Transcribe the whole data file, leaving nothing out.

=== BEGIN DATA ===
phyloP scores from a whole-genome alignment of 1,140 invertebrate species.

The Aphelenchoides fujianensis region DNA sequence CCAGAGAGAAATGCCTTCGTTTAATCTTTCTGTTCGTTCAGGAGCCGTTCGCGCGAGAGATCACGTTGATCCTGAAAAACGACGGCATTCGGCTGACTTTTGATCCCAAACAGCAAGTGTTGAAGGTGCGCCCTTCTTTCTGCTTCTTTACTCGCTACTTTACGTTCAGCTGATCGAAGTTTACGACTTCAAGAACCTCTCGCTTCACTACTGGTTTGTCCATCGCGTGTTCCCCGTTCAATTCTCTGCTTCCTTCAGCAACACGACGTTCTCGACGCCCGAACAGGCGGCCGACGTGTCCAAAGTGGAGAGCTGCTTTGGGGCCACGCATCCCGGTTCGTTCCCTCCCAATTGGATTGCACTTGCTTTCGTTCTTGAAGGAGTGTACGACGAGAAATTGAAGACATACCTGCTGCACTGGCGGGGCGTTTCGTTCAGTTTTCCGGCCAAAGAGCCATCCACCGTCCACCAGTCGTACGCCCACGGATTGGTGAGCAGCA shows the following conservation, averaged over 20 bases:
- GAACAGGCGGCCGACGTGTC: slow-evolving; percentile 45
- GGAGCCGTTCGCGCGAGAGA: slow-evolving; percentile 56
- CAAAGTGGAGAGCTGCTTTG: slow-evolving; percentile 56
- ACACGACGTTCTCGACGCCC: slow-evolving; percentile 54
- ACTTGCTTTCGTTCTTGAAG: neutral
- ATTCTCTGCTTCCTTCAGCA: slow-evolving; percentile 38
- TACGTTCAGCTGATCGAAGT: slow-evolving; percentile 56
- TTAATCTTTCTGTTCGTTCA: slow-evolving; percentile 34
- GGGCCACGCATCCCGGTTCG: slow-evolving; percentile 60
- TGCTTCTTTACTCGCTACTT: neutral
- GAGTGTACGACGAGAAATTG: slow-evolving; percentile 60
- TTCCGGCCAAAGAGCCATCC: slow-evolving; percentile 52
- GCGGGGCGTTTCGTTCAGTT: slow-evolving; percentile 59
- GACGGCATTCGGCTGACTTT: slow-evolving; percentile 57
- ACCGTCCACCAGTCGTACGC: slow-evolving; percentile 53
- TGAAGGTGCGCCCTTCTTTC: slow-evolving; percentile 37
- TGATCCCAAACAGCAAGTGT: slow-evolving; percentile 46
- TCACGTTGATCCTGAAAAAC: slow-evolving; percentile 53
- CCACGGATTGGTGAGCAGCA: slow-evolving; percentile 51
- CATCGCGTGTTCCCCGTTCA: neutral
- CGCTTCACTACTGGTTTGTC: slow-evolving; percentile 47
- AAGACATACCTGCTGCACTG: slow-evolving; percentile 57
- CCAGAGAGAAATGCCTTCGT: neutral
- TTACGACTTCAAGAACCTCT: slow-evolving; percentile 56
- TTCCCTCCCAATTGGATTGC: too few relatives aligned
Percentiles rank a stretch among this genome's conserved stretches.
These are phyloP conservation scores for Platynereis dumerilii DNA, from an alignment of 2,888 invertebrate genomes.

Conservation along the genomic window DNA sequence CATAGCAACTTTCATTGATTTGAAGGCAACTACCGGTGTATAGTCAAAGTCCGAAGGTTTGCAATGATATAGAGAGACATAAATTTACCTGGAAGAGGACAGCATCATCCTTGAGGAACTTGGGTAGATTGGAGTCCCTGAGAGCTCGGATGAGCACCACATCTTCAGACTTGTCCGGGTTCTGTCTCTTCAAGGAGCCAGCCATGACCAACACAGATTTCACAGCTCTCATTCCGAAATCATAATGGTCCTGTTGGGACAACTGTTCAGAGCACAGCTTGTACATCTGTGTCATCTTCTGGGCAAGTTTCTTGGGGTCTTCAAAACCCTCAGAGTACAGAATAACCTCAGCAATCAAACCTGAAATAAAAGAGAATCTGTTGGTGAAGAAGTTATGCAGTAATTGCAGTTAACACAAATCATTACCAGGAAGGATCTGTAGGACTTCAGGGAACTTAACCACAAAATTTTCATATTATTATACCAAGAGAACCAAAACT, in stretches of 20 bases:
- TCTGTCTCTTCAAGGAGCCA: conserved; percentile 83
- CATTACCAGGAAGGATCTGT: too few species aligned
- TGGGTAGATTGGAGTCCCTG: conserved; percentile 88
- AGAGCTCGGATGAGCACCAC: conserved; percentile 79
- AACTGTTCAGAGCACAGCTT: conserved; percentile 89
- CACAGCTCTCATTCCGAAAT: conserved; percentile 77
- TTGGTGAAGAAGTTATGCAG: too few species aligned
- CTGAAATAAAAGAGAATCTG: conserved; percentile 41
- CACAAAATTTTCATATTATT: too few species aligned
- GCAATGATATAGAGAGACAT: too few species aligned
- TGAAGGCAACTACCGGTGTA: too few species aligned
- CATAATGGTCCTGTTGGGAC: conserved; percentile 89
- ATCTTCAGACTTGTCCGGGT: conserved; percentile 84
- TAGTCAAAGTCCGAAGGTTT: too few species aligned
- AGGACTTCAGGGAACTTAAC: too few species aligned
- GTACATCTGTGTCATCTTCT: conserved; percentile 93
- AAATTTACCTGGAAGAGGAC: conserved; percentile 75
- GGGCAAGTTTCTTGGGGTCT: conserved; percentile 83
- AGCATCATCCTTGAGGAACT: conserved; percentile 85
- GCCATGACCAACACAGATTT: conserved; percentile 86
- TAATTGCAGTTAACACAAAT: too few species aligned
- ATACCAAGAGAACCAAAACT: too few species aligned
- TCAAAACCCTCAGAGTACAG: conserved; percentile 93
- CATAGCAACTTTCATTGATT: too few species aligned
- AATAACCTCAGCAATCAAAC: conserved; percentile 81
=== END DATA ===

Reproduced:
phyloP scores from a whole-genome alignment of 1,140 invertebrate species.

The Aphelenchoides fujianensis region DNA sequence CCAGAGAGAAATGCCTTCGTTTAATCTTTCTGTTCGTTCAGGAGCCGTTCGCGCGAGAGATCACGTTGATCCTGAAAAACGACGGCATTCGGCTGACTTTTGATCCCAAACAGCAAGTGTTGAAGGTGCGCCCTTCTTTCTGCTTCTTTACTCGCTACTTTACGTTCAGCTGATCGAAGTTTACGACTTCAAGAACCTCTCGCTTCACTACTGGTTTGTCCATCGCGTGTTCCCCGTTCAATTCTCTGCTTCCTTCAGCAACACGACGTTCTCGACGCCCGAACAGGCGGCCGACGTGTCCAAAGTGGAGAGCTGCTTTGGGGCCACGCATCCCGGTTCGTTCCCTCCCAATTGGATTGCACTTGCTTTCGTTCTTGAAGGAGTGTACGACGAGAAATTGAAGACATACCTGCTGCACTGGCGGGGCGTTTCGTTCAGTTTTCCGGCCAAAGAGCCATCCACCGTCCACCAGTCGTACGCCCACGGATTGGTGAGCAGCA shows the following conservation, averaged over 20 bases:
- GAACAGGCGGCCGACGTGTC: slow-evolving; percentile 45
- GGAGCCGTTCGCGCGAGAGA: slow-evolving; percentile 56
- CAAAGTGGAGAGCTGCTTTG: slow-evolving; percentile 56
- ACACGACGTTCTCGACGCCC: slow-evolving; percentile 54
- ACTTGCTTTCGTTCTTGAAG: neutral
- ATTCTCTGCTTCCTTCAGCA: slow-evolving; percentile 38
- TACGTTCAGCTGATCGAAGT: slow-evolving; percentile 56
- TTAATCTTTCTGTTCGTTCA: slow-evolving; percentile 34
- GGGCCACGCATCCCGGTTCG: slow-evolving; percentile 60
- TGCTTCTTTACTCGCTACTT: neutral
- GAGTGTACGACGAGAAATTG: slow-evolving; percentile 60
- TTCCGGCCAAAGAGCCATCC: slow-evolving; percentile 52
- GCGGGGCGTTTCGTTCAGTT: slow-evolving; percentile 59
- GACGGCATTCGGCTGACTTT: slow-evolving; percentile 57
- ACCGTCCACCAGTCGTACGC: slow-evolving; percentile 53
- TGAAGGTGCGCCCTTCTTTC: slow-evolving; percentile 37
- TGATCCCAAACAGCAAGTGT: slow-evolving; percentile 46
- TCACGTTGATCCTGAAAAAC: slow-evolving; percentile 53
- CCACGGATTGGTGAGCAGCA: slow-evolving; percentile 51
- CATCGCGTGTTCCCCGTTCA: neutral
- CGCTTCACTACTGGTTTGTC: slow-evolving; percentile 47
- AAGACATACCTGCTGCACTG: slow-evolving; percentile 57
- CCAGAGAGAAATGCCTTCGT: neutral
- TTACGACTTCAAGAACCTCT: slow-evolving; percentile 56
- TTCCCTCCCAATTGGATTGC: too few relatives aligned
Percentiles rank a stretch among this genome's conserved stretches.
These are phyloP conservation scores for Platynereis dumerilii DNA, from an alignment of 2,888 invertebrate genomes.

Conservation along the genomic window DNA sequence CATAGCAACTTTCATTGATTTGAAGGCAACTACCGGTGTATAGTCAAAGTCCGAAGGTTTGCAATGATATAGAGAGACATAAATTTACCTGGAAGAGGACAGCATCATCCTTGAGGAACTTGGGTAGATTGGAGTCCCTGAGAGCTCGGATGAGCACCACATCTTCAGACTTGTCCGGGTTCTGTCTCTTCAAGGAGCCAGCCATGACCAACACAGATTTCACAGCTCTCATTCCGAAATCATAATGGTCCTGTTGGGACAACTGTTCAGAGCACAGCTTGTACATCTGTGTCATCTTCTGGGCAAGTTTCTTGGGGTCTTCAAAACCCTCAGAGTACAGAATAACCTCAGCAATCAAACCTGAAATAAAAGAGAATCTGTTGGTGAAGAAGTTATGCAGTAATTGCAGTTAACACAAATCATTACCAGGAAGGATCTGTAGGACTTCAGGGAACTTAACCACAAAATTTTCATATTATTATACCAAGAGAACCAAAACT, in stretches of 20 bases:
- TCTGTCTCTTCAAGGAGCCA: conserved; percentile 83
- CATTACCAGGAAGGATCTGT: too few species aligned
- TGGGTAGATTGGAGTCCCTG: conserved; percentile 88
- AGAGCTCGGATGAGCACCAC: conserved; percentile 79
- AACTGTTCAGAGCACAGCTT: conserved; percentile 89
- CACAGCTCTCATTCCGAAAT: conserved; percentile 77
- TTGGTGAAGAAGTTATGCAG: too few species aligned
- CTGAAATAAAAGAGAATCTG: conserved; percentile 41
- CACAAAATTTTCATATTATT: too few species aligned
- GCAATGATATAGAGAGACAT: too few species aligned
- TGAAGGCAACTACCGGTGTA: too few species aligned
- CATAATGGTCCTGTTGGGAC: conserved; percentile 89
- ATCTTCAGACTTGTCCGGGT: conserved; percentile 84
- TAGTCAAAGTCCGAAGGTTT: too few species aligned
- AGGACTTCAGGGAACTTAAC: too few species aligned
- GTACATCTGTGTCATCTTCT: conserved; percentile 93
- AAATTTACCTGGAAGAGGAC: conserved; percentile 75
- GGGCAAGTTTCTTGGGGTCT: conserved; percentile 83
- AGCATCATCCTTGAGGAACT: conserved; percentile 85
- GCCATGACCAACACAGATTT: conserved; percentile 86
- TAATTGCAGTTAACACAAAT: too few species aligned
- ATACCAAGAGAACCAAAACT: too few species aligned
- TCAAAACCCTCAGAGTACAG: conserved; percentile 93
- CATAGCAACTTTCATTGATT: too few species aligned
- AATAACCTCAGCAATCAAAC: conserved; percentile 81